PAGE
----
Pray that i catch the wind. I”ll pray that your sail be full.

  15. Clarice Boyd on August 23, 2013 at 08:56

    As I pray my daily pray of personal dedication to God, I wait – watch – for the wind in my hair as He moves me forward in the way He would have me go. Amen

  16. Anders on August 21, 2013 at 07:41

    I relate to feeling scared, confined, huddled alone, anxious, imprisoned–from the church, as a child. I am becoming caught and transformed by the Spirit, relating to the life giving, liberating, inspiration and freedom you speak of. Many times I have wondered if that OTHER kind of life can only exist outside the repression of the church. In my healing I also address my anxiety as a physical issue and open up my wounded core open through meditation and exercise.

    I also feel led as a vestry member in my church to speak of the radical (outside the norm) eternal life which God is calling, and no one has asked me to leave yet. I struggle, however, with the idea of the Spirit of God opening and filling our sails from the outside. I believe it comes internally, and we are the bread–if not as dramatic as the wind–of life for one another.

    Perhaps Pentecost is an invitation to fully participate in the everyday, and the church which imprisoned me in fear can also set me free in grace and love. It is a step of faith and I will keep showing up.

  17. RuthEddy on May 29, 2013 at 07:27

    I receive your daily, “Give us a word”.
    Today is the first time that I have clicked the link for more. The analogy of the wind and God led me to o so.
    Your entire piece, Brother Geoffrey, spoke to me in the deepest yet most way.

    Thank you and God Bless.

  18. DLa Rue on May 29, 2013 at 06:45

    I enjoy coming back around again to a sermon from a diffrent tack. Letting go and shaping what is to be given on, to make it communicative, seem to be the message this time ’round.

    Still waiting on that pneumatological discourse, though!!

  19. Charles Searls Ridge, D.Min., Obl.S.B on November 11, 2012 at 13:20

    “So often we know the Holy Spirit is there because of its effect.” Brother, I struggle with this at one level. That is, when is the Holy Spirit not present? Is it not, rather, a question of our perception of the Spirit’s presence. An Episcopal priest with fifty-one years or parish ministry, I always am a little jolted when people begin prayer with, “Come Holy Spirit…” like She is not always present. Any thoughts?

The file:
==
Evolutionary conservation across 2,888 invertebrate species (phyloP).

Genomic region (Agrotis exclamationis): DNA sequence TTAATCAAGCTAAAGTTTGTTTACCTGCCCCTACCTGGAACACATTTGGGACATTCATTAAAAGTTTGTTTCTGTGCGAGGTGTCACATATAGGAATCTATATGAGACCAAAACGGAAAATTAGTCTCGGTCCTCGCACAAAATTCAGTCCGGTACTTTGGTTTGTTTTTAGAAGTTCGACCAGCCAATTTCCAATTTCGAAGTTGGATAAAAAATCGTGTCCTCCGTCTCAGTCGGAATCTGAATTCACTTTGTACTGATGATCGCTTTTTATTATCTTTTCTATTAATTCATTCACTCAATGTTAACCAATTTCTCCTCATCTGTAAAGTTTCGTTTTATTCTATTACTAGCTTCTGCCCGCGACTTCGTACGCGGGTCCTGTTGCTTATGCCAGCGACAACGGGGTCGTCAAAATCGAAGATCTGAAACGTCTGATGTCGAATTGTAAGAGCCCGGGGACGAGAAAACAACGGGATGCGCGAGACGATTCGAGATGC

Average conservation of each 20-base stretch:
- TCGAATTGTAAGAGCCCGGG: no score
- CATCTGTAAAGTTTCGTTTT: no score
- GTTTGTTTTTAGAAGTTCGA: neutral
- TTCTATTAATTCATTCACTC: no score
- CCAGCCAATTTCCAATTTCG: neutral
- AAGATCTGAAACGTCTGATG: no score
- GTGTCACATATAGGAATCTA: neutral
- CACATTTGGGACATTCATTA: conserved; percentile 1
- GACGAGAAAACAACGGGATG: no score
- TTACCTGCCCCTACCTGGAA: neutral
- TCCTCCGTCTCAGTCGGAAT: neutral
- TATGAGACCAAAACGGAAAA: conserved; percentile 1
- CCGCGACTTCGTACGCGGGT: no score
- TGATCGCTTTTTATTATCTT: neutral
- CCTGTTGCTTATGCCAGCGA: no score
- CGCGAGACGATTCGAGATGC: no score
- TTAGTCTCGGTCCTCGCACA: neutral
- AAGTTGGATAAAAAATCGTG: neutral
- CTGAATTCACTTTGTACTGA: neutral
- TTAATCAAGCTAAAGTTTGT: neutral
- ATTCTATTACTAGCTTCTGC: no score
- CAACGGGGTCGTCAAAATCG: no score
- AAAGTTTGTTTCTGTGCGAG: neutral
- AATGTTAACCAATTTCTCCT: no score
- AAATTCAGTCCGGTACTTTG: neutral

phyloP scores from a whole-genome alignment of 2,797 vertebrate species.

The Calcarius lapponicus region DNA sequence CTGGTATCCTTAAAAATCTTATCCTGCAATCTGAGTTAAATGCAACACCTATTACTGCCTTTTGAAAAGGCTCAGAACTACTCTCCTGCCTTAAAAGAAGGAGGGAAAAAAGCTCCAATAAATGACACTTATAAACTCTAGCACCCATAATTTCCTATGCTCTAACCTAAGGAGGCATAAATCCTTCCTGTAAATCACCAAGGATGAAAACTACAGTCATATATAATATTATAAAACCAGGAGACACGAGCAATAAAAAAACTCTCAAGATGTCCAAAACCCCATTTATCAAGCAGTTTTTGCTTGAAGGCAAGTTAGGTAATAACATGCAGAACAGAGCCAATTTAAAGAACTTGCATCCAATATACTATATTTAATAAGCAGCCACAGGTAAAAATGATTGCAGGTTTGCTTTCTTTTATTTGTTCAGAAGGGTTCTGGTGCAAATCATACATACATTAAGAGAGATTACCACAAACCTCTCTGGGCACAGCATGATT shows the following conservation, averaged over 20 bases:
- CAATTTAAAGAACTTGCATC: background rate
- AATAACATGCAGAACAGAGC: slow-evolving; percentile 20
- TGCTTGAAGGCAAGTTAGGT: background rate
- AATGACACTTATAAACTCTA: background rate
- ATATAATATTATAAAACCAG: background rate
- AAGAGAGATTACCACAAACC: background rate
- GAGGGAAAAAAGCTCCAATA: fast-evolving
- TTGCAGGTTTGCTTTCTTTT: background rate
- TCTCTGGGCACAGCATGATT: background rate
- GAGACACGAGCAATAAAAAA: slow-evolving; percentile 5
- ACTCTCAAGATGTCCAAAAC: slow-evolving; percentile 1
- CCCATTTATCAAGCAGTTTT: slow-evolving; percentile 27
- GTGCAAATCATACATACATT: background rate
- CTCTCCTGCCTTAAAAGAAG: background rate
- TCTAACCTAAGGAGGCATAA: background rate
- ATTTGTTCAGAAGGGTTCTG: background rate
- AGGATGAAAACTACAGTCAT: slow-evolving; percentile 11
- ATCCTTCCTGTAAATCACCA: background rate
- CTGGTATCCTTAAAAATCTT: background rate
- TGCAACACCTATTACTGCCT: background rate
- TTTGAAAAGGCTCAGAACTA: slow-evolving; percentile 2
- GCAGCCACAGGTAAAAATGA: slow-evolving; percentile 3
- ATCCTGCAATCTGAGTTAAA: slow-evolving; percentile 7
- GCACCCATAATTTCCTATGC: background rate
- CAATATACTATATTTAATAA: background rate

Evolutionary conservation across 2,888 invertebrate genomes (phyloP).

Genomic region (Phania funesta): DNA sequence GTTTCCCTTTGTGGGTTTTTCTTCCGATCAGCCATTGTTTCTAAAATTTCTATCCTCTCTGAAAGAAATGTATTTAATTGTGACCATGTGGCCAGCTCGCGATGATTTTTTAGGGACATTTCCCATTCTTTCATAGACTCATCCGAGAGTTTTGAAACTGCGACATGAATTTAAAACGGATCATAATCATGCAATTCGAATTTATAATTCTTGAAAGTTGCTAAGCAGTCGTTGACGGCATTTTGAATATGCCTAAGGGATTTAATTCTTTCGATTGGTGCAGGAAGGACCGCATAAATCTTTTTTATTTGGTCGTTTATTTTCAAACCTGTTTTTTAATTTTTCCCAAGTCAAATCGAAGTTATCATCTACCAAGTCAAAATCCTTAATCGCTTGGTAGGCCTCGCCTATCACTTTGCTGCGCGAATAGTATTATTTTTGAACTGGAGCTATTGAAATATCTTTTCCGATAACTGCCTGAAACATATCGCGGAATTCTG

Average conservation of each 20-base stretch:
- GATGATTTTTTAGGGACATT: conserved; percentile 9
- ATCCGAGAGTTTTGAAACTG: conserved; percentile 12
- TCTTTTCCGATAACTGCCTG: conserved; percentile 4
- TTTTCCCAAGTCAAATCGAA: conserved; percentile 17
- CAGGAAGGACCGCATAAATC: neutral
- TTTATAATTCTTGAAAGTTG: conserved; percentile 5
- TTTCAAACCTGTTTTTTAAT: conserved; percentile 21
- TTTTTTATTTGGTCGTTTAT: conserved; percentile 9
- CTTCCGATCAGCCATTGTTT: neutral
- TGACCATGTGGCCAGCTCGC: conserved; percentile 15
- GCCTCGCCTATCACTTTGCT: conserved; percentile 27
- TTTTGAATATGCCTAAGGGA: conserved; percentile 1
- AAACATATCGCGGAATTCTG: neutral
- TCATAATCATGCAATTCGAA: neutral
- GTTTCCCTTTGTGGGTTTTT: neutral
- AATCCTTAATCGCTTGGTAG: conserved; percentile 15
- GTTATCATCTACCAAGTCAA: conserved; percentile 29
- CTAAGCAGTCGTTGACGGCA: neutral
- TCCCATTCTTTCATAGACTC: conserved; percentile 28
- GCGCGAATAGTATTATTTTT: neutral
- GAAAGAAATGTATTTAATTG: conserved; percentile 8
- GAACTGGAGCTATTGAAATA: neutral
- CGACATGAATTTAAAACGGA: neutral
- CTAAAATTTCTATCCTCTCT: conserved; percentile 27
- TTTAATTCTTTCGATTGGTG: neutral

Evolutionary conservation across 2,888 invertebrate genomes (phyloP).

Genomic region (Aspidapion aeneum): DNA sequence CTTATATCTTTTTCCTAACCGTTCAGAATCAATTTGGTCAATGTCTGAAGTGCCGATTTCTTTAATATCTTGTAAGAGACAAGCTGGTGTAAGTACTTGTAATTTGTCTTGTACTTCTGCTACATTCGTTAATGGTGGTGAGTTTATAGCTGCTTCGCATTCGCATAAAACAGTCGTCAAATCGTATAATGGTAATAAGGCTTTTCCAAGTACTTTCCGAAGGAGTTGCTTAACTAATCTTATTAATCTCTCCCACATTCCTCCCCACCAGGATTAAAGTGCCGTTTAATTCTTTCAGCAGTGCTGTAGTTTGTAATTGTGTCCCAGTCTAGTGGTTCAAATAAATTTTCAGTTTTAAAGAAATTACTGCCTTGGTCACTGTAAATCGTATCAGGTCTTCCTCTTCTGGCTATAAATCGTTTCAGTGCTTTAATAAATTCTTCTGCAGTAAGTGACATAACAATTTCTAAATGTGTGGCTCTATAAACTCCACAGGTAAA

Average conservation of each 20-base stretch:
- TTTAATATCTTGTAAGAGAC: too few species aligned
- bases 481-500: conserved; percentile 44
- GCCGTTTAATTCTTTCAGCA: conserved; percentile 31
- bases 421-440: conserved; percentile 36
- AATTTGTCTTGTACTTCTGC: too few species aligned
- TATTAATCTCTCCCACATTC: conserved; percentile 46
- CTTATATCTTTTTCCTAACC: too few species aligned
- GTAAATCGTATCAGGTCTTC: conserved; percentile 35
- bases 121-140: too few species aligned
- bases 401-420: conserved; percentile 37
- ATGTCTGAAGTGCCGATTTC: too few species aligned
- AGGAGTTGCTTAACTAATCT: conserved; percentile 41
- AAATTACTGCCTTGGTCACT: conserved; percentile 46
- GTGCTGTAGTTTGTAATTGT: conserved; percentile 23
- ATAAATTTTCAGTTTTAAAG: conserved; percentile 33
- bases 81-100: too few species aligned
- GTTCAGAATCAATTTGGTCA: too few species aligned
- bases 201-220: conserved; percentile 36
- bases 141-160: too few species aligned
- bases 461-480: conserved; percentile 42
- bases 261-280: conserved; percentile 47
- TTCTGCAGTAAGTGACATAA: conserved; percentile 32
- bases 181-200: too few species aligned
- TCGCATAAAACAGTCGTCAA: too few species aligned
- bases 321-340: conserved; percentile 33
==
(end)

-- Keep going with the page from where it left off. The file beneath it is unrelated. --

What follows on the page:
I am newish to Brother, Give us a Word and am finding it very helpful.

    • Bob on January 13, 2014 at 08:47

      Amen! Isn’t this like limiting the Holy Spirit to the’ streaming with God bit’ and forgetting She is in all of life especially when we are making decision about how much of the world’s resources to collar for our use? Is not then when we most forget Her or can confuse ‘spiritual’ euphoria with the working of the Spirit.
      Yes please Br. Geoffrey that discourse on the holy Spirit!

  20. DLa Rue on November 11, 2012 at 08:27

    This depiction of El Greco’s

    has stuck with me when I think of Pentecost: each disciple like a candle on the altar (or more latterly, and albeit a bit jejune, a birthday cake….) alit with a flame that rests over their heads in the somber darkness that surrounds them.

    And us.

    p.s., I would love to see or hear that pneumatological discourse. Perhaps sometime you’ll put it together? Not enough is written about the theology of the spirit that is both reasoned and inspired; one gets a lot of one or the other, but it seems to me that person of the Trinity gets short shrift when it comes to the area of a mature, more fully developed systematic theology (as I found when working on a theology of use for the liturgical arts based on the idea of the arts as one form of the communicative expression of the Spirit among us).

    Just a thought.